Flu shots may reduce heart disease risk
Flu shots could go way beyond just preventing the aches, fever and fatigue that come with the influenza virus. New research shows it may be your heart that reaps the benefits, too.
Flu season for the Lehigh Valley generally starts in January and lasts through March. But Chief of Infectious Disease at St. Luke's Dr. Jeffrey Jahre says getting the shot now is better than later.
"It's something that everyone should really take advantage of," he said. "And not only to protect yourself but to protect those who are near and dear to you who might be at higher risk."
According to the CDC the flu causes more than 36,000 deaths and 200,000 hospitalizations each year in the U.S. For some patients, the vaccine might do more than just keep them flu-free.
"Prevention is always better then cure, so if you can prevent influenza then you prevent the complications from influenza," added Jahre.
New studies find the shot may protect patients with heart disease against deadly heart attacks and strokes.
"With the inflammation that is caused by influenza you may have increased plaque formation within the vessels that might actually enhance your ability to have a complete heart attack or stroke," explained Jahre.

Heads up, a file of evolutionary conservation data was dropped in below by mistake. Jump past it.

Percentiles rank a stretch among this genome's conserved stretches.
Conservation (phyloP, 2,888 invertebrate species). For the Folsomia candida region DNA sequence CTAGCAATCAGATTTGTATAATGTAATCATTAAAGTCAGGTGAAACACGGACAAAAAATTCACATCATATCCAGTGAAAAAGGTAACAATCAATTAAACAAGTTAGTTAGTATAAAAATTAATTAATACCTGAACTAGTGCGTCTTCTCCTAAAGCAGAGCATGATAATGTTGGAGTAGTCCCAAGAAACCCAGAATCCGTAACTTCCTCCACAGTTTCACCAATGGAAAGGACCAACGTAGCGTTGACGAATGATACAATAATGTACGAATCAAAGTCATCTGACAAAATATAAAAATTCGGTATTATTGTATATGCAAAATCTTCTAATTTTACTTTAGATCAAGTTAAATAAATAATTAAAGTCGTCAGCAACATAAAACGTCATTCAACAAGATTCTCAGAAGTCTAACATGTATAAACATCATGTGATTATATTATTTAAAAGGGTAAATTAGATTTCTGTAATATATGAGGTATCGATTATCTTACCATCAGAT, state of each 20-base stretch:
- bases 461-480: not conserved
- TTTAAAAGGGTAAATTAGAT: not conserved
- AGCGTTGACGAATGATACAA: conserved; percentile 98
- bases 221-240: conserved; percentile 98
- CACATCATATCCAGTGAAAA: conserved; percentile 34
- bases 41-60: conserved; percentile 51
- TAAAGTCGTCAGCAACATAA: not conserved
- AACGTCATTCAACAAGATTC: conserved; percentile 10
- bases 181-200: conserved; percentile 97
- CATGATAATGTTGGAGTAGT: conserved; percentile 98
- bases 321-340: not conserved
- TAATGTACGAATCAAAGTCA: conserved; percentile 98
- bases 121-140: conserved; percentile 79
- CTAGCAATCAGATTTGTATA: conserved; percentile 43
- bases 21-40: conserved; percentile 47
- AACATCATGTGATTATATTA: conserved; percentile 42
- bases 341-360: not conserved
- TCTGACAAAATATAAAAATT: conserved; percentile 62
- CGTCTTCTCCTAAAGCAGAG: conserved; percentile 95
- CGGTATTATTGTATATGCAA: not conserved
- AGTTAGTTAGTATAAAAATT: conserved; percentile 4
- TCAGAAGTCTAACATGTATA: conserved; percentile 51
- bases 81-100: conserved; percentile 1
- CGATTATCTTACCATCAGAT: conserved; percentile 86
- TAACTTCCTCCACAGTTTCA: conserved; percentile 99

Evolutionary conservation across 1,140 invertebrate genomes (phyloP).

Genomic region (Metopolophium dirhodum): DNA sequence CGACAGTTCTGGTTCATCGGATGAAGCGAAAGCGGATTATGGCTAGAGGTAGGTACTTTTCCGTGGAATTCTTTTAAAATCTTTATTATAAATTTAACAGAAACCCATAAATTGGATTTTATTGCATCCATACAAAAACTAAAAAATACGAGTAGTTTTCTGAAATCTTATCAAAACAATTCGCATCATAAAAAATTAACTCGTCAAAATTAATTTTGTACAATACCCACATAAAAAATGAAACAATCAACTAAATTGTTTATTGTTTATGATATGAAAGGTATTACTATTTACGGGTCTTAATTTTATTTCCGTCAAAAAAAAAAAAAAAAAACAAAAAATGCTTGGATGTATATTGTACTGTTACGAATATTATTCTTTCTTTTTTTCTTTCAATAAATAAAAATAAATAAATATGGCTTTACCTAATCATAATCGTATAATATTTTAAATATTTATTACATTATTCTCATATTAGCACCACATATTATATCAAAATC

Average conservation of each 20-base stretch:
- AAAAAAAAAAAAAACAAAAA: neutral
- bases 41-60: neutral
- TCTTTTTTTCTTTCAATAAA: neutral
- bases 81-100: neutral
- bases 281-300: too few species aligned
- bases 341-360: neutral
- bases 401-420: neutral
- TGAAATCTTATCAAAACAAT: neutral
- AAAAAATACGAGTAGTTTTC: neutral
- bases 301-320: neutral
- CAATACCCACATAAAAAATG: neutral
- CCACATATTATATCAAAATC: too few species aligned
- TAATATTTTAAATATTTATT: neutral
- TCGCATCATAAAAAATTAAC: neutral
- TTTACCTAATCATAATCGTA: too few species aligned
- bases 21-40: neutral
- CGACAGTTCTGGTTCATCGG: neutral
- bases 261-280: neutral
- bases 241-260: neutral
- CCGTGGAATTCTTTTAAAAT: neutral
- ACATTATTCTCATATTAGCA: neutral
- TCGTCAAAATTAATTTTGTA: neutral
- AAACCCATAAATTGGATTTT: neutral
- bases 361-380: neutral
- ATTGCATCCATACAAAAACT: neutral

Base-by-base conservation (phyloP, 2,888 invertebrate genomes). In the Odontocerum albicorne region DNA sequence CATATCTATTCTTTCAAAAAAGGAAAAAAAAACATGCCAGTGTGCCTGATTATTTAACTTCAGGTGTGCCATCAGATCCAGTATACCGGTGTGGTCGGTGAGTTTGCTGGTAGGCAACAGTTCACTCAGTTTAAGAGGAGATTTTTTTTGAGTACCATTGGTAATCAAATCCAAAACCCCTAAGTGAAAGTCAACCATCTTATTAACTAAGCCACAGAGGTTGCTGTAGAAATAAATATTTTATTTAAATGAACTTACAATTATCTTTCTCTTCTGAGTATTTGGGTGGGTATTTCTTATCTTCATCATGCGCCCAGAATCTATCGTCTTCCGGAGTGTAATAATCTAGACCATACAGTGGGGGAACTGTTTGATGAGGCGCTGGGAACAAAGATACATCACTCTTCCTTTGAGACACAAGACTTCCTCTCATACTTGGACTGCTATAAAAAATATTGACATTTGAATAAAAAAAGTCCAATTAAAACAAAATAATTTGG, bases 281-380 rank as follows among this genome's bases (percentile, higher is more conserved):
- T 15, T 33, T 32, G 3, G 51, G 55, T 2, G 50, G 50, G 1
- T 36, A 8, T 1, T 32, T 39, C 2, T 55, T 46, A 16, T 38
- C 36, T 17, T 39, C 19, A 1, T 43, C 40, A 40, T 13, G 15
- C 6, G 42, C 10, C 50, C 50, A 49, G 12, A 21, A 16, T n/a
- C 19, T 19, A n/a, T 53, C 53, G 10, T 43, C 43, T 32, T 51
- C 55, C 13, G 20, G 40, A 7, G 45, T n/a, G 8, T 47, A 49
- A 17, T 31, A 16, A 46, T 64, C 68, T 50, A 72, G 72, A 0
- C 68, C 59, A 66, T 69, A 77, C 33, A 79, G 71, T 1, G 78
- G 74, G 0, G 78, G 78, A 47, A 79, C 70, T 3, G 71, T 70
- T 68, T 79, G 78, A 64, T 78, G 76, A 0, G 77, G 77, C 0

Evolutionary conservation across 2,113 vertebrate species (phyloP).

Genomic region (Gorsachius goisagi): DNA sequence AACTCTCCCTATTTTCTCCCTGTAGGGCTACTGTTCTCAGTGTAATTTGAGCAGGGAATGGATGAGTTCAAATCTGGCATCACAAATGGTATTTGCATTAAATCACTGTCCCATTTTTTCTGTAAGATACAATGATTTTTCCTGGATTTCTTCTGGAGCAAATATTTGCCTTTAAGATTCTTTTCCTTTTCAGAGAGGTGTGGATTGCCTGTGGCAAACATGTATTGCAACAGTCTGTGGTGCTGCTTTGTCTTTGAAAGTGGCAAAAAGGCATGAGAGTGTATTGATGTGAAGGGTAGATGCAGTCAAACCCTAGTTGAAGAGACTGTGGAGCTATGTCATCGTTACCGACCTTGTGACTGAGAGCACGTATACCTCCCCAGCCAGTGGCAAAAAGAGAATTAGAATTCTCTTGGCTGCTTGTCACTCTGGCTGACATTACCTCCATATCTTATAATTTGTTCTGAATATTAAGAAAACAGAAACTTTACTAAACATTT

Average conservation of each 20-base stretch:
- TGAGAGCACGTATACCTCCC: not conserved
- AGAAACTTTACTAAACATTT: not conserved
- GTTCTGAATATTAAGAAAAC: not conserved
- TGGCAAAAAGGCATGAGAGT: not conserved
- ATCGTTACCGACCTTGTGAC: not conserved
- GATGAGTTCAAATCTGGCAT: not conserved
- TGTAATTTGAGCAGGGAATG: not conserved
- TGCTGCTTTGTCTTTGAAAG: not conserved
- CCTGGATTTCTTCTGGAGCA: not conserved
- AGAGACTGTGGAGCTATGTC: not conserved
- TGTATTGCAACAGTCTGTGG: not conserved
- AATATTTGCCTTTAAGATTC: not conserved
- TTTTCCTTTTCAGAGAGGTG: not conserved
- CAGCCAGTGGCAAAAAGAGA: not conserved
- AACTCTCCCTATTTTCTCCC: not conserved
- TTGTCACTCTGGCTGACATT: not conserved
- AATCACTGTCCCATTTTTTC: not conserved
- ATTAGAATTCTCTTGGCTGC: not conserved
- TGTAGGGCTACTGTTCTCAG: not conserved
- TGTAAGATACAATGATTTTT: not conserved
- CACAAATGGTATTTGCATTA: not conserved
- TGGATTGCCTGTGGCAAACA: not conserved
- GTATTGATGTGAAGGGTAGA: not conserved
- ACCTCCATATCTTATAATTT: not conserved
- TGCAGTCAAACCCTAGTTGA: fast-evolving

Research shows up to 91,000 Americans die from heart attacks and strokes caused by the flu every year, yet less than half of those with high risk heart conditions get flu shots. According to the new evidence, when patients with heart disease get flu shots their risk for heart attacks and strokes is cut by about half over the next year. And risk of death goes down by about 40%.
"So no influenza, then no pneumonia related to influenza, no stress related to influenza and thereby no increased tendency for heart attack or stroke from that disease," said Jahre.
There is plenty of flu vaccine this year and plenty of places to get it. Doctors recommend the vaccine to anyone 6-months and older.
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